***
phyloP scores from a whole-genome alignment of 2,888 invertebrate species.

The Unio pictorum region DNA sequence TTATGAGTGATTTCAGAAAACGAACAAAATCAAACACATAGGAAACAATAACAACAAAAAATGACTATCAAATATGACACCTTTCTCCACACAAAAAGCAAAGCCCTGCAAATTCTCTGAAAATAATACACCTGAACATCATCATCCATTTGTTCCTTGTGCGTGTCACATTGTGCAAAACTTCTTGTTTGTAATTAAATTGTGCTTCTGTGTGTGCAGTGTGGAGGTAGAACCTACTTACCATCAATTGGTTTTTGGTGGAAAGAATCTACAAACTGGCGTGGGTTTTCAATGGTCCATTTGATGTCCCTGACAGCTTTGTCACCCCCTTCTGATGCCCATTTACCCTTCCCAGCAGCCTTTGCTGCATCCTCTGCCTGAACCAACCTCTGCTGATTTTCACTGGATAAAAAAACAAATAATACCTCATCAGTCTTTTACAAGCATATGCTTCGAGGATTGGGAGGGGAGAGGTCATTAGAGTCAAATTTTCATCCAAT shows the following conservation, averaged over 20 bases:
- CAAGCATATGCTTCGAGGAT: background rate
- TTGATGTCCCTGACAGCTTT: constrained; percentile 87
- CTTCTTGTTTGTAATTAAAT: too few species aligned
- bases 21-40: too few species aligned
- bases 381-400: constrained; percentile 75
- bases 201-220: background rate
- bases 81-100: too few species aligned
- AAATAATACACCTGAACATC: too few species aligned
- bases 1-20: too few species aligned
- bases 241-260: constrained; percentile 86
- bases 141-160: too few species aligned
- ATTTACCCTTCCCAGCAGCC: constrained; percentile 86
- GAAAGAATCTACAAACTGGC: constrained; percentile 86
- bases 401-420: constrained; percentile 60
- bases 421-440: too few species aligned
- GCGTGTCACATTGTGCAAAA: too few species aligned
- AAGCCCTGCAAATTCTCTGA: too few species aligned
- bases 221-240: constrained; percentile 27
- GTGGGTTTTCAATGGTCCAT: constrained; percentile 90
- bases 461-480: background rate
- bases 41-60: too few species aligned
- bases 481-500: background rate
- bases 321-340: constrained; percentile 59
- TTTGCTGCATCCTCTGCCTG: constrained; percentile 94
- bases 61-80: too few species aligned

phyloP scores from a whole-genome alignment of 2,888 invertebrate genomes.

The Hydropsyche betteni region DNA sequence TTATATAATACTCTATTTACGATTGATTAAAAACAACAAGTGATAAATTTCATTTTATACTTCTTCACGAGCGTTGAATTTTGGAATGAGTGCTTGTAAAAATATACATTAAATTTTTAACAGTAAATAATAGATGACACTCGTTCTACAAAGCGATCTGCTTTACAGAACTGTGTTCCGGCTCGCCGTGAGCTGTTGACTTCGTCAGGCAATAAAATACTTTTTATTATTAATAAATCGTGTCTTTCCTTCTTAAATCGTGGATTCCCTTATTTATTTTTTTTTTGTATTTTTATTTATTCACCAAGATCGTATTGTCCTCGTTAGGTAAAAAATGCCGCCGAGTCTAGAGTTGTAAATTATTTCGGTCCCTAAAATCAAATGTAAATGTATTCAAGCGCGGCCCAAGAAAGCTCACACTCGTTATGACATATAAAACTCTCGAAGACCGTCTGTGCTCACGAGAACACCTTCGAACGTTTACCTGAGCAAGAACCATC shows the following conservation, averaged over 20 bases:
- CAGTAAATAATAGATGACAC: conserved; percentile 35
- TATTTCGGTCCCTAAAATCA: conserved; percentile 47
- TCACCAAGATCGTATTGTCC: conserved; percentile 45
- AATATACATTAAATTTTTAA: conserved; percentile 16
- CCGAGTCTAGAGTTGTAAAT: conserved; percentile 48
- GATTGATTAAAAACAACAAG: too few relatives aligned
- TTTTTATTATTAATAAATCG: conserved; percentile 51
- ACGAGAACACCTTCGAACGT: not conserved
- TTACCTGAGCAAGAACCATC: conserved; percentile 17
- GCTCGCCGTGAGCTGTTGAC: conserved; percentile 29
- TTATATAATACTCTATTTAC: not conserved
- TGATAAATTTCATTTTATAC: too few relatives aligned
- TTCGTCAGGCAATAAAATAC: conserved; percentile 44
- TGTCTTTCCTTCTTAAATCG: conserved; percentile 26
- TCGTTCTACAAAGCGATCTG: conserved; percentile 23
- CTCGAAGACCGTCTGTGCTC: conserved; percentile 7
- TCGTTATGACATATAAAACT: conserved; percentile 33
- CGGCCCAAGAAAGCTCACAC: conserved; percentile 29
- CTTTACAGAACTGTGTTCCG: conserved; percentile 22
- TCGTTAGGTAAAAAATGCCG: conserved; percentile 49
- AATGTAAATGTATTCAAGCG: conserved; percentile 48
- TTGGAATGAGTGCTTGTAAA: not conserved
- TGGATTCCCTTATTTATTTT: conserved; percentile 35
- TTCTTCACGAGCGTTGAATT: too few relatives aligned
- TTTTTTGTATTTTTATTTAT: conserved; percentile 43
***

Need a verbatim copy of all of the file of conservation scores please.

phyloP scores from a whole-genome alignment of 2,888 invertebrate species.

The Unio pictorum region DNA sequence TTATGAGTGATTTCAGAAAACGAACAAAATCAAACACATAGGAAACAATAACAACAAAAAATGACTATCAAATATGACACCTTTCTCCACACAAAAAGCAAAGCCCTGCAAATTCTCTGAAAATAATACACCTGAACATCATCATCCATTTGTTCCTTGTGCGTGTCACATTGTGCAAAACTTCTTGTTTGTAATTAAATTGTGCTTCTGTGTGTGCAGTGTGGAGGTAGAACCTACTTACCATCAATTGGTTTTTGGTGGAAAGAATCTACAAACTGGCGTGGGTTTTCAATGGTCCATTTGATGTCCCTGACAGCTTTGTCACCCCCTTCTGATGCCCATTTACCCTTCCCAGCAGCCTTTGCTGCATCCTCTGCCTGAACCAACCTCTGCTGATTTTCACTGGATAAAAAAACAAATAATACCTCATCAGTCTTTTACAAGCATATGCTTCGAGGATTGGGAGGGGAGAGGTCATTAGAGTCAAATTTTCATCCAAT shows the following conservation, averaged over 20 bases:
- CAAGCATATGCTTCGAGGAT: background rate
- TTGATGTCCCTGACAGCTTT: constrained; percentile 87
- CTTCTTGTTTGTAATTAAAT: too few species aligned
- bases 21-40: too few species aligned
- bases 381-400: constrained; percentile 75
- bases 201-220: background rate
- bases 81-100: too few species aligned
- AAATAATACACCTGAACATC: too few species aligned
- bases 1-20: too few species aligned
- bases 241-260: constrained; percentile 86
- bases 141-160: too few species aligned
- ATTTACCCTTCCCAGCAGCC: constrained; percentile 86
- GAAAGAATCTACAAACTGGC: constrained; percentile 86
- bases 401-420: constrained; percentile 60
- bases 421-440: too few species aligned
- GCGTGTCACATTGTGCAAAA: too few species aligned
- AAGCCCTGCAAATTCTCTGA: too few species aligned
- bases 221-240: constrained; percentile 27
- GTGGGTTTTCAATGGTCCAT: constrained; percentile 90
- bases 461-480: background rate
- bases 41-60: too few species aligned
- bases 481-500: background rate
- bases 321-340: constrained; percentile 59
- TTTGCTGCATCCTCTGCCTG: constrained; percentile 94
- bases 61-80: too few species aligned

phyloP scores from a whole-genome alignment of 2,888 invertebrate genomes.

The Hydropsyche betteni region DNA sequence TTATATAATACTCTATTTACGATTGATTAAAAACAACAAGTGATAAATTTCATTTTATACTTCTTCACGAGCGTTGAATTTTGGAATGAGTGCTTGTAAAAATATACATTAAATTTTTAACAGTAAATAATAGATGACACTCGTTCTACAAAGCGATCTGCTTTACAGAACTGTGTTCCGGCTCGCCGTGAGCTGTTGACTTCGTCAGGCAATAAAATACTTTTTATTATTAATAAATCGTGTCTTTCCTTCTTAAATCGTGGATTCCCTTATTTATTTTTTTTTTGTATTTTTATTTATTCACCAAGATCGTATTGTCCTCGTTAGGTAAAAAATGCCGCCGAGTCTAGAGTTGTAAATTATTTCGGTCCCTAAAATCAAATGTAAATGTATTCAAGCGCGGCCCAAGAAAGCTCACACTCGTTATGACATATAAAACTCTCGAAGACCGTCTGTGCTCACGAGAACACCTTCGAACGTTTACCTGAGCAAGAACCATC shows the following conservation, averaged over 20 bases:
- CAGTAAATAATAGATGACAC: conserved; percentile 35
- TATTTCGGTCCCTAAAATCA: conserved; percentile 47
- TCACCAAGATCGTATTGTCC: conserved; percentile 45
- AATATACATTAAATTTTTAA: conserved; percentile 16
- CCGAGTCTAGAGTTGTAAAT: conserved; percentile 48
- GATTGATTAAAAACAACAAG: too few relatives aligned
- TTTTTATTATTAATAAATCG: conserved; percentile 51
- ACGAGAACACCTTCGAACGT: not conserved
- TTACCTGAGCAAGAACCATC: conserved; percentile 17
- GCTCGCCGTGAGCTGTTGAC: conserved; percentile 29
- TTATATAATACTCTATTTAC: not conserved
- TGATAAATTTCATTTTATAC: too few relatives aligned
- TTCGTCAGGCAATAAAATAC: conserved; percentile 44
- TGTCTTTCCTTCTTAAATCG: conserved; percentile 26
- TCGTTCTACAAAGCGATCTG: conserved; percentile 23
- CTCGAAGACCGTCTGTGCTC: conserved; percentile 7
- TCGTTATGACATATAAAACT: conserved; percentile 33
- CGGCCCAAGAAAGCTCACAC: conserved; percentile 29
- CTTTACAGAACTGTGTTCCG: conserved; percentile 22
- TCGTTAGGTAAAAAATGCCG: conserved; percentile 49
- AATGTAAATGTATTCAAGCG: conserved; percentile 48
- TTGGAATGAGTGCTTGTAAA: not conserved
- TGGATTCCCTTATTTATTTT: conserved; percentile 35
- TTCTTCACGAGCGTTGAATT: too few relatives aligned
- TTTTTTGTATTTTTATTTAT: conserved; percentile 43